Drought- and Heat-Tolerant Annuals
End your affair with the garden hose by filling your garden with drought-tolerant annuals. These beautiful bloomers beg for attention—but not in terms of care. They fill the garden with traffic-stopping color just about the time spring flowers fade and fizzle. Add heat-tolerant annuals to your landscape and you’ll savor summer as you survey a yard filled with colorful flowers.
Drought-tolerant annuals won’t guzzle water once they’re established—but they do need regular irrigation after planting. Until plants are consistently unfurling new leaves, keep soil moist. Aim to give a weekly deep watering, but always check soil first to make sure it needs watered. In containers, of course, even drought-tolerant annuals need regular irrigation.
Add a mulch layer to enhance the drought tolerance of your plantings. Put down 2 inches of mulch in northern regions and up to 3 inches in southerly locales. Many gardeners opt for a gravel or stone mulch with drought-tolerant annuals. Just realize that gravel does retain heat and radiate it to plants at night, so stick with heat-tolerant annuals in gravel mulched beds.
The list of drought-tolerant annuals and heat-tolerant annuals overlaps and includes a host of brightly-tinted bloomers. You won’t lack for color when you create a low water use landscape that thrives in summer heat. Start with the low-growing moss rose (Portulaca grandiflora). This drought-tolerant annual has fleshy, succulent-like leaves that hoard water. Flowers open in a rainbow of cheery hues with a rose-like appearance. Many types happily self-seed and form a self-sustaining ground cover on a gravel bed.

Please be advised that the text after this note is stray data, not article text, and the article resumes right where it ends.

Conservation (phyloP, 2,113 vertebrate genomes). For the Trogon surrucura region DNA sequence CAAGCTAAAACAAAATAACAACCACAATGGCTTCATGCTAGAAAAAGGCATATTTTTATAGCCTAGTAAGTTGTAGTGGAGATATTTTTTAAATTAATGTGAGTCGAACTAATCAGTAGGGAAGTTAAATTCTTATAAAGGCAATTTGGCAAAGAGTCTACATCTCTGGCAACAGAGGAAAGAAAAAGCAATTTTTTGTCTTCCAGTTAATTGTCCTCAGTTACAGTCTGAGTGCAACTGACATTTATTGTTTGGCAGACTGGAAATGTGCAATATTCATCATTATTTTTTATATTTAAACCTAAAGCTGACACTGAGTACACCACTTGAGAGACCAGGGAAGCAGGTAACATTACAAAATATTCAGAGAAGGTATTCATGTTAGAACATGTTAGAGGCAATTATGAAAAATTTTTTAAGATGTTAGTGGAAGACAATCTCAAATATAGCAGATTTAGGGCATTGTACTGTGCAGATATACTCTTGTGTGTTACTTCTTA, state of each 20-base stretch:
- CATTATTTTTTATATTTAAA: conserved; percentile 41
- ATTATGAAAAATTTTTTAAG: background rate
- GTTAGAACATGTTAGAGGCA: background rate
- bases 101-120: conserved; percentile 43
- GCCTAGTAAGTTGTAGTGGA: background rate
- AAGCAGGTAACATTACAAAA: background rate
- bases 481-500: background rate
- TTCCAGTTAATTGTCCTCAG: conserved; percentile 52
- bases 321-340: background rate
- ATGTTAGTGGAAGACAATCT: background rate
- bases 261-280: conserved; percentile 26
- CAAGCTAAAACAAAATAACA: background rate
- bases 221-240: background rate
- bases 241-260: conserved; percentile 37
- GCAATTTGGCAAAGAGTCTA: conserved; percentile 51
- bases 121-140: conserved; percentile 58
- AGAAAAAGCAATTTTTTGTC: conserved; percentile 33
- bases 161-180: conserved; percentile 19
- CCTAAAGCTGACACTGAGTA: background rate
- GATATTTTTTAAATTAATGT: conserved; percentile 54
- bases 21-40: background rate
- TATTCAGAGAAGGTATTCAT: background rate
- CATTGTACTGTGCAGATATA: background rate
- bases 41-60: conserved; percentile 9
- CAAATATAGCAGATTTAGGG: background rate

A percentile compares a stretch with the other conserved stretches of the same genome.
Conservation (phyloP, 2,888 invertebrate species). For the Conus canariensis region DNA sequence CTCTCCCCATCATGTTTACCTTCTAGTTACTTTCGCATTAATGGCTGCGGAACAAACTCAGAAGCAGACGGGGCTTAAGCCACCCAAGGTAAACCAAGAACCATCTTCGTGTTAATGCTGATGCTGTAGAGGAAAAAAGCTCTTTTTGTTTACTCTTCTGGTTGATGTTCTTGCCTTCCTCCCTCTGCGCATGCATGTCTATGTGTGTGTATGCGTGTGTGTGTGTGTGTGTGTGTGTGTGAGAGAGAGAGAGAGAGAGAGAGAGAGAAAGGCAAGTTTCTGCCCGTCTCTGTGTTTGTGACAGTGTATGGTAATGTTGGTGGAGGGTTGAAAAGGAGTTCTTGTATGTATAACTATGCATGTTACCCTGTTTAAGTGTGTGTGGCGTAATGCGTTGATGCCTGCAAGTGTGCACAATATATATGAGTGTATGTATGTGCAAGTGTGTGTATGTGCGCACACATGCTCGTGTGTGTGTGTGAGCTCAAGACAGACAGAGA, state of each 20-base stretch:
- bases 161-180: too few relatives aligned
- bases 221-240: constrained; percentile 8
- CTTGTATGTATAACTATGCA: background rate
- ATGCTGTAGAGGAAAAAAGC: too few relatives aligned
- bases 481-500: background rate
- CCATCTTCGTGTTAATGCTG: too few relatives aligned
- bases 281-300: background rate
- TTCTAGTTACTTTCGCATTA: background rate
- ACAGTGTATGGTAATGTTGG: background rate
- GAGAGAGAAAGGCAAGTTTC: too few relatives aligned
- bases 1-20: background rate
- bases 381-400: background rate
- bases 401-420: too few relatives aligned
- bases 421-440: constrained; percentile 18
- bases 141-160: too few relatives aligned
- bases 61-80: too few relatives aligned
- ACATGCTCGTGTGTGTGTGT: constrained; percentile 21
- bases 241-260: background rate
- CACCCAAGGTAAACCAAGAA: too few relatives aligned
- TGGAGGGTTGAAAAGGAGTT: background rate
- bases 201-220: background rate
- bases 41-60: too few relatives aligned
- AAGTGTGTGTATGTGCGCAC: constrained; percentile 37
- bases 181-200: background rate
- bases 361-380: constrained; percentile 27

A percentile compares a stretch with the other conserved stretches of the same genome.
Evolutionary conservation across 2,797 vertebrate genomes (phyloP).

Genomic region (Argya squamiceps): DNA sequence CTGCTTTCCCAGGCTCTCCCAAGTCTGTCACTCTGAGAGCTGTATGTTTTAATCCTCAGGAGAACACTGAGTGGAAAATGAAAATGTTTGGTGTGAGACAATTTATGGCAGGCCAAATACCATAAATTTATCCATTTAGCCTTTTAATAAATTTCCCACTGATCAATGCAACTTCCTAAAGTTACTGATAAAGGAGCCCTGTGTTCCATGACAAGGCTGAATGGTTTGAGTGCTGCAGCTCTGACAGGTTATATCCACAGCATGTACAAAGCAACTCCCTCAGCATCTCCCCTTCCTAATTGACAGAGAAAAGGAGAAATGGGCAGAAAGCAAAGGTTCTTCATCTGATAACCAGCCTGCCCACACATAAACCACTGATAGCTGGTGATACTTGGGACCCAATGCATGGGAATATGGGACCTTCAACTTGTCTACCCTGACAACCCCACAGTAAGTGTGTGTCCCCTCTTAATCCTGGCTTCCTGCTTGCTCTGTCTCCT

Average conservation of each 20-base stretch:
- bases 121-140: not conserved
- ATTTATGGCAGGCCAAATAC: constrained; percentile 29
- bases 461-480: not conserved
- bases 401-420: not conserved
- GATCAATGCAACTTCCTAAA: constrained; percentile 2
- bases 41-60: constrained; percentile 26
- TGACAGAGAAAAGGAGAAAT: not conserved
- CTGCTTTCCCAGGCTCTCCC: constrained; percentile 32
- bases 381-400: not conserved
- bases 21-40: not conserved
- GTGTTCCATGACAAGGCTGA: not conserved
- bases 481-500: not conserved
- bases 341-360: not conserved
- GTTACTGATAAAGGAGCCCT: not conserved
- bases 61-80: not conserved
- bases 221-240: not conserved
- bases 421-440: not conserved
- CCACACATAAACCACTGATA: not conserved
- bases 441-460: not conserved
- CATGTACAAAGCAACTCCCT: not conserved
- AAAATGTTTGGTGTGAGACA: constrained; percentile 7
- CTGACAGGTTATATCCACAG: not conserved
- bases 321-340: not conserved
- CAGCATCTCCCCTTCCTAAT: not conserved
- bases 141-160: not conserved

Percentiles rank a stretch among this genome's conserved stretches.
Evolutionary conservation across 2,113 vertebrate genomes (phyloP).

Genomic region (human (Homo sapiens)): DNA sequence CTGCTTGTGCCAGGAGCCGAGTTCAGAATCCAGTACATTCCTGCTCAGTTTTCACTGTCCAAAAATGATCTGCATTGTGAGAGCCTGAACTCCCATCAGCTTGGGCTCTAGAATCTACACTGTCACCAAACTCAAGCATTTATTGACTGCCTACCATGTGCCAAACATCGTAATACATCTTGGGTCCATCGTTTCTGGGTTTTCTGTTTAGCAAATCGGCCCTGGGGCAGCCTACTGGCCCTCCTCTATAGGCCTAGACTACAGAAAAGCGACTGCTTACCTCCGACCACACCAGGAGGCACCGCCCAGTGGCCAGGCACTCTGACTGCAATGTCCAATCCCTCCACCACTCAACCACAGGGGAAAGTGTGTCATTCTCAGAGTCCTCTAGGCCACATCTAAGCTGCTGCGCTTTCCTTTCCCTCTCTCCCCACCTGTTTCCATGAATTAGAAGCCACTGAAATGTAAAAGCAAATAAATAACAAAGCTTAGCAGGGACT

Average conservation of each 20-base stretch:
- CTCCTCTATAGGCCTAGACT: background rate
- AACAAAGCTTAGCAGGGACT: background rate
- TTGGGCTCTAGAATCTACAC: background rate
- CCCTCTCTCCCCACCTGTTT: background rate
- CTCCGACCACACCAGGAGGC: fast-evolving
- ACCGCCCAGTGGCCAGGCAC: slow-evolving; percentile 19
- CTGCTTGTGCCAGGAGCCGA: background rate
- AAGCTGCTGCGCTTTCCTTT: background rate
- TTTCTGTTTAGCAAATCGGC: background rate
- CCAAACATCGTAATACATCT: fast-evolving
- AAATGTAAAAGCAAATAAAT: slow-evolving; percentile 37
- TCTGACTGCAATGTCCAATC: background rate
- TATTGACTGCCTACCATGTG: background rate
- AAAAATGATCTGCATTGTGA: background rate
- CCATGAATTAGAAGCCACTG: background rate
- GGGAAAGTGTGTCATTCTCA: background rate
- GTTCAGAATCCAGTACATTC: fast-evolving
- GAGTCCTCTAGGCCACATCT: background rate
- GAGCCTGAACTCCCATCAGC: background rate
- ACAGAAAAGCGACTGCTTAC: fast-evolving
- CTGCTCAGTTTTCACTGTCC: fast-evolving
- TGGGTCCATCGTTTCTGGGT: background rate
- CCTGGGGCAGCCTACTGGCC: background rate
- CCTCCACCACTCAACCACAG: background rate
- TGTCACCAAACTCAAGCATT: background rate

Gazania also has a somewhat succulent leaf form that stores water. Like moss rose, gazania blooms open in full sun and remain closed on cloudy days and overnight. In the landscape, gazania is a heat tolerant annual that needs little care. You don’t need to add water or fertilizer to keep this plant looking its best. Flowers come in many hues and bicolor combinations.
Globe amaranth (Gomphrena), celosia and ageratum (Ageratum houstonianum) offer both heat and drought tolerance. All have distinct flower forms that add fantastic texture to garden plantings. Plant the tall hybrids of globe amaranth and ageratum, along with tall verbena (Verbena bonariensis) and gloriosa daisy (Rudbeckia hirta), and you have the makings of a cutting garden that can fill vases all summer long.
All of the heat-tolerant annuals mentioned also beckon butterflies. Plant them with lantana, melampodium (Melampodium divaricatum) and marigold to have a strong butterfly garden that won’t demand intense care as summer temperatures soar. Add zinnias, especially the Profusion types, and you’ll have even more butterfly-luring color.
Summer snapdragon (Angelonia) is another heat tolerant annual that holds its own, even in Texas summers. The Serena types offer a lower price point as bedding plants because they’re grown from seed. Vinca (Catharanthus roseus) is sometimes called Madagascar periwinkle. New types grow in a trailing formation that quickly covers ground in the garden.